Software development organizations — like Microsoft, Google, Oracle; but also high profile open source organizations like Apache, Ubuntu, Drupal and others — can be considered as archetypal knowledge­based organizations, because the totality of artifacts produced by a software business are purely immaterial. Software development organizations were the first one to confront the challenges of completely immaterial processes, entirely based on knowledge. They were also the first organizations to experience the impact of information technology (especially the development of computer networks) on their internal work processes and organizational structures.

Furthermore, due to its frantic and exponential pace of innovation, the field of software development has also been a testbed for a variety of approaches and methods for managing immaterial knowledge work, typically under the form of software development processes and methodologies. Numerous alternatives evolved over a relatively short period, with a lot of healthy competition in between them; with vehement "holy wars" between proponents of one approach or another; and with many anecdotes about both successes and failures.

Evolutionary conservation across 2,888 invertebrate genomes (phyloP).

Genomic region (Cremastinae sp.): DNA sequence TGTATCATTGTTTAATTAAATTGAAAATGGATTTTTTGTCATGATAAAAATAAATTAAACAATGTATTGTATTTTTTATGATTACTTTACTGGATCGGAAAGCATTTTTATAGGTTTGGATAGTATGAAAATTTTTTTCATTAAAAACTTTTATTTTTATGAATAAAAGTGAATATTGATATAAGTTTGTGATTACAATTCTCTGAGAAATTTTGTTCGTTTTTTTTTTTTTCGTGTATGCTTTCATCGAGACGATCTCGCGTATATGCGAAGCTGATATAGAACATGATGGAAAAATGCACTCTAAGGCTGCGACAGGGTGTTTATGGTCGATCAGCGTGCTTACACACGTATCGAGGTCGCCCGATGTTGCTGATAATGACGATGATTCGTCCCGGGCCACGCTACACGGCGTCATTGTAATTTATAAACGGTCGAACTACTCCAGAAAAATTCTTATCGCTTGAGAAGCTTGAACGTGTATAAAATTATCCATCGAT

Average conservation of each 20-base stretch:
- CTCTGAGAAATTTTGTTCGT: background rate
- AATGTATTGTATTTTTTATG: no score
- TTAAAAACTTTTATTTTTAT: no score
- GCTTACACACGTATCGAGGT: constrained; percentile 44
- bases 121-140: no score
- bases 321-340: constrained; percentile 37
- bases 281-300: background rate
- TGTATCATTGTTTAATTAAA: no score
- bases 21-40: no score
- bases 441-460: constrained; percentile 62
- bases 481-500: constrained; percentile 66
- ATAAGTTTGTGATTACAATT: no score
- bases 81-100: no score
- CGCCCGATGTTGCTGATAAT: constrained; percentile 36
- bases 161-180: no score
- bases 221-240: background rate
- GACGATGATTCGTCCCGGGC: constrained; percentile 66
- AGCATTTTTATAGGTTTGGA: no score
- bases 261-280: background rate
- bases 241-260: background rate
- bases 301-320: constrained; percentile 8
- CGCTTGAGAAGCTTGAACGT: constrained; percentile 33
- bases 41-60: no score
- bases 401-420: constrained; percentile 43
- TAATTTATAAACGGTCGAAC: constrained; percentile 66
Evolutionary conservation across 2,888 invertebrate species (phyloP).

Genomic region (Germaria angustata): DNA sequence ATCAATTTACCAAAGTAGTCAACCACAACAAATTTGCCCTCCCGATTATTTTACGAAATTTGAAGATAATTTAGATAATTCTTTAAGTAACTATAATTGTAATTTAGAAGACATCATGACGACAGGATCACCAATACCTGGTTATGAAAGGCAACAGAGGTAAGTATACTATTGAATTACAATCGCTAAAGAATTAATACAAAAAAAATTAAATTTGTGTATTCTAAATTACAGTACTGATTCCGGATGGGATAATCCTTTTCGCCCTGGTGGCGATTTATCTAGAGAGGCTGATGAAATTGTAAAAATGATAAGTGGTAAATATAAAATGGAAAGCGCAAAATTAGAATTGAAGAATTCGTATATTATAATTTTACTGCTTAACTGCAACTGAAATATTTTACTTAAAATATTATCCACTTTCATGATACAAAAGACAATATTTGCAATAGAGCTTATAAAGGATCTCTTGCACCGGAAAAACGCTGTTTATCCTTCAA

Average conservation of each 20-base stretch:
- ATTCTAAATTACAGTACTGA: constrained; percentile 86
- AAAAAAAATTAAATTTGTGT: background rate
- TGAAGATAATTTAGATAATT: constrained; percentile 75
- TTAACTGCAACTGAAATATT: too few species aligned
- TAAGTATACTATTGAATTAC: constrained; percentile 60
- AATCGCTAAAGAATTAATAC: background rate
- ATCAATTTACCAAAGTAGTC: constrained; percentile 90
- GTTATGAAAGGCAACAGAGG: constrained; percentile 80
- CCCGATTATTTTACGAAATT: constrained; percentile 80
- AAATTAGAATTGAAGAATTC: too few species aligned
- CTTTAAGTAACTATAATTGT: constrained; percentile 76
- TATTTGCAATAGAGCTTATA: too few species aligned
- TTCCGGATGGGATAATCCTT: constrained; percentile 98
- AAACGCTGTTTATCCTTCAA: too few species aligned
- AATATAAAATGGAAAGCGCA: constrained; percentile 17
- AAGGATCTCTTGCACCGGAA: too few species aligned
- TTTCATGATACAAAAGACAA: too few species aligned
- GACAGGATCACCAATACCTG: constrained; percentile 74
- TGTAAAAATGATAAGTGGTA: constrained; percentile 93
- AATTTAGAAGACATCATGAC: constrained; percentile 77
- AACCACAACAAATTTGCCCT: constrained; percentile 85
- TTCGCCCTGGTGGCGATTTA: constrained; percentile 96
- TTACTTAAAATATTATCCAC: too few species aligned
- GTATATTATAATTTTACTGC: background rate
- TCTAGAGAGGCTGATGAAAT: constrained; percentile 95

Given the above, the premise of this proposal is the following:

If software development organizations can offer any kind of improved organizational management approaches, then such approaches should be applicable to the modern, decentralized, distributed, and networked knowledge­based organization. Such organizations are experiencing today the same socio-techno-structural impact of information technology that have been experienced first by software development organizations, wherein all processes dematerialize.

This book is not only about how to manage knowledge-work, but also how to bring an organization to a state of hyper-productivity. Hyper-productive teams and organizations have always existed, both in fields of business and in the field of military. Naturally, they are rare statistical outliers. The main focus of this book is how one can build and manage a hyper-productive knowledge-work organization, by taken as a source of inspiration the experience matured in the field of software engineering.


This book is divided into four parts:

Part I - What and Why